Every year there is a Neurology symposium organized in the quiet and beautiful town of Kuopio in Finland. Every three years, just like this year, the topic is stroke and for that reason, I was invited to be part of the faculty. A true honor, especially if you consider the other speakers on the program who all delivered excellent talks!
But these symposia are much more than just the hard cold science and prestige. It is also about making new friends and reconnecting with old ones. Leave that up to the Fins, whose decision to get us all on a boat and later in a sauna after a long day in the lecture hall proved to be a stroke of genius.
So, it was not for nothing that many of the talks boiled down to the idea that the best science is done with friends – in a team. This is true for when you are running a complex international stroke rehabilitation RCT, or you are investigating whether the lower risk in CVD morbidity and mortality amongst frequent sauna visitors. Or, in my case, about the role of hypercoagulability in young stroke – pdf of my slides can be found here –
Ischaemic stroke + myocardial infarction = arterial thrombosis. Are these two diseases just two sides of the side coin? Well, most if the research I did in the last couple of years tell a different story: most times,hypercoagulability has a stronger impact on the risk of ischaemic stroke at least when compared to myocardial infarction. And when in some cases this was not the case, at least it as clear that the impact was differential. But these papers I published were all single data dots, so we needed to provide an overview of all these data points to get the whole picture. And we did so by publishing two papers, one in the JTH and one in PLOS ONE.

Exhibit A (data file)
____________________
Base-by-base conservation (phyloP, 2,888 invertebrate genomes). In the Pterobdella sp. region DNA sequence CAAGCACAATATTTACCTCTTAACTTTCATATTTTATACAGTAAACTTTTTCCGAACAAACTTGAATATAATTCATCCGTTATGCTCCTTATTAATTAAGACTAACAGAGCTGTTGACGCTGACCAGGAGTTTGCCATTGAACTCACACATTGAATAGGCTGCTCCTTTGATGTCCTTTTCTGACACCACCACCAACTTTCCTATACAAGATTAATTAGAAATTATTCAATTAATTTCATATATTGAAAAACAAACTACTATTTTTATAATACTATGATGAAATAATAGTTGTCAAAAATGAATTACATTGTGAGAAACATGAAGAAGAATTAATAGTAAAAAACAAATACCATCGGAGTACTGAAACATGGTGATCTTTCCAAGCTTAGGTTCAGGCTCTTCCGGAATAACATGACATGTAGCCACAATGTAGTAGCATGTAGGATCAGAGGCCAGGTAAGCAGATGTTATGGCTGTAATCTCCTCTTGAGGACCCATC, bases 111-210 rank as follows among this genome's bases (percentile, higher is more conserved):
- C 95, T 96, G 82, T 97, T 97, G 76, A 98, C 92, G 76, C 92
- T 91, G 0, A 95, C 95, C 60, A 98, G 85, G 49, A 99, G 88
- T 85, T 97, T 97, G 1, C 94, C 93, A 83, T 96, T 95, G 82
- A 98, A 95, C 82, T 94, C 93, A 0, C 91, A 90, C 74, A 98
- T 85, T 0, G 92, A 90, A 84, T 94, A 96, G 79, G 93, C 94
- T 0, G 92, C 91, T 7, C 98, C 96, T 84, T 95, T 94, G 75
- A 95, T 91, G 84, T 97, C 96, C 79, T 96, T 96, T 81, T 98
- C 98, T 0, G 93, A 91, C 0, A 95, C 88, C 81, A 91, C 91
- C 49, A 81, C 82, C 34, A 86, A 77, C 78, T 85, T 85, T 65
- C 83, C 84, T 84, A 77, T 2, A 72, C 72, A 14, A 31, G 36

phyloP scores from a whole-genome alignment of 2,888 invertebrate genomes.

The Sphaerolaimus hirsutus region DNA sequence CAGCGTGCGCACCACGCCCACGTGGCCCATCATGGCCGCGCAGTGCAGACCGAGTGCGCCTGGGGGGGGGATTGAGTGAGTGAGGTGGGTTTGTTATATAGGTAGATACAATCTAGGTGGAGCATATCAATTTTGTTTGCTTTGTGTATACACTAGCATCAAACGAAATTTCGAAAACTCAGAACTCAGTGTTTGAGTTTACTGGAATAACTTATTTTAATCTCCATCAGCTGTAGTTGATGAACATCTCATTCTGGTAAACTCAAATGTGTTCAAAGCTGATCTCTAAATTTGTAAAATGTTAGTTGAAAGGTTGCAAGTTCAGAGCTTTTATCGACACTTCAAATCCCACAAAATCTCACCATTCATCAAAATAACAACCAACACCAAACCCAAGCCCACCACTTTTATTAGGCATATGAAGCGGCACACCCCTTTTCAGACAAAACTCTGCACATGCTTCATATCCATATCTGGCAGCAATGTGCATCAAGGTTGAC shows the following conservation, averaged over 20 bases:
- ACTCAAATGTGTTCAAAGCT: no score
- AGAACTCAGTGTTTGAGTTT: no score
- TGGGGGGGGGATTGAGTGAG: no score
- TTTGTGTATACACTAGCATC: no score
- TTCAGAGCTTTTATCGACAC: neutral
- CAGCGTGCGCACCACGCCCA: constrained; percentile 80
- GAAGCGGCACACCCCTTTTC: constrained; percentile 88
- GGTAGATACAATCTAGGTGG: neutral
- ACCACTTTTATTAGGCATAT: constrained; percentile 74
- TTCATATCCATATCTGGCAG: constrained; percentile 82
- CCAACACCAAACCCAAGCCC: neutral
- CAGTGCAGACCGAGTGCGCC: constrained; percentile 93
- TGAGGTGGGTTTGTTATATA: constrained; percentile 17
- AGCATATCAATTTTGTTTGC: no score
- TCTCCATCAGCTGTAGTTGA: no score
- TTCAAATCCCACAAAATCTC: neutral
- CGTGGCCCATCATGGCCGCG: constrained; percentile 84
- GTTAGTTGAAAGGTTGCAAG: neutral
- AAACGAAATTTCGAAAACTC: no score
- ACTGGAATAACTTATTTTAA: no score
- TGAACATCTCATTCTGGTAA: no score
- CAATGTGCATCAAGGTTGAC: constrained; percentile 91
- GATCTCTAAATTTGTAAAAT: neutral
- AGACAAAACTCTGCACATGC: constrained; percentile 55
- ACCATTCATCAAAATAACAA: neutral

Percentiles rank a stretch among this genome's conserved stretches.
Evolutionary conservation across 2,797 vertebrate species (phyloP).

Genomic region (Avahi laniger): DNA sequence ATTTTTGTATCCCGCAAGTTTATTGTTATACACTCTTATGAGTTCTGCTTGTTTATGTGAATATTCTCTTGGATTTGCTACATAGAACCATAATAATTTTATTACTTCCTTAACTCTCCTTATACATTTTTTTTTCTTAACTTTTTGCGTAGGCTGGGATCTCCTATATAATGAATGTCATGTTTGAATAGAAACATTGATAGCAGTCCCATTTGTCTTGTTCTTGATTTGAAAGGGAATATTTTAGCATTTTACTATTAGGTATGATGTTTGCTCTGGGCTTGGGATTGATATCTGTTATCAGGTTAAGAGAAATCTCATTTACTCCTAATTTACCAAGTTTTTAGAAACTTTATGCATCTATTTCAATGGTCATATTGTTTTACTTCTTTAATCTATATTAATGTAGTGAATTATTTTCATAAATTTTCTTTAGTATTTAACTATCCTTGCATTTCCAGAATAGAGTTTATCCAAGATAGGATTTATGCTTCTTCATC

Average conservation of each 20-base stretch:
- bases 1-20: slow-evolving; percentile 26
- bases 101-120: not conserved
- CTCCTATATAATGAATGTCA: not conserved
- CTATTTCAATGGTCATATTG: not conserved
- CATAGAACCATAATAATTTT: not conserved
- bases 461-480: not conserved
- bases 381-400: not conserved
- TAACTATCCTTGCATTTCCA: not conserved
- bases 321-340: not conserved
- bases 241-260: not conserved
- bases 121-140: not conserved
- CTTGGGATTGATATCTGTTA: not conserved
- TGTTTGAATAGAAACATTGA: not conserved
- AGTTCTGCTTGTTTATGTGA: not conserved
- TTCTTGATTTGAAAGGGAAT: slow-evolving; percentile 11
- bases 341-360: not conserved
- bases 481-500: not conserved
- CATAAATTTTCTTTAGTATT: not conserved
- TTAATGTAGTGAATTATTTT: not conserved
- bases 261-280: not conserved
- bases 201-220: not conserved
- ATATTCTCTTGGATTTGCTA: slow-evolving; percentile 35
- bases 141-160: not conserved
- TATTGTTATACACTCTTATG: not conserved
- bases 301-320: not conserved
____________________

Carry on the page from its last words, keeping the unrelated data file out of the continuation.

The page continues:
The first paper is a general discussion of the results from the RATIO study, basically an adaptation from my discussion chapter of my thesis (yes it took some time to get to the point of publication, but that’s a whole different story), with a more in-depth discussion to what extent we can draw conclusions from these data. We tried to fill in the caveats (limited number of markers, only young women, only case-control, basically single study) of the first study with our second publication. Here we did the same trick, but in a systematic review.This way, our results have more external validity, while we ensured the internal validity by only including studies that studied both diseases and thus ruling out large biases due to differences in study design. I love these two publications!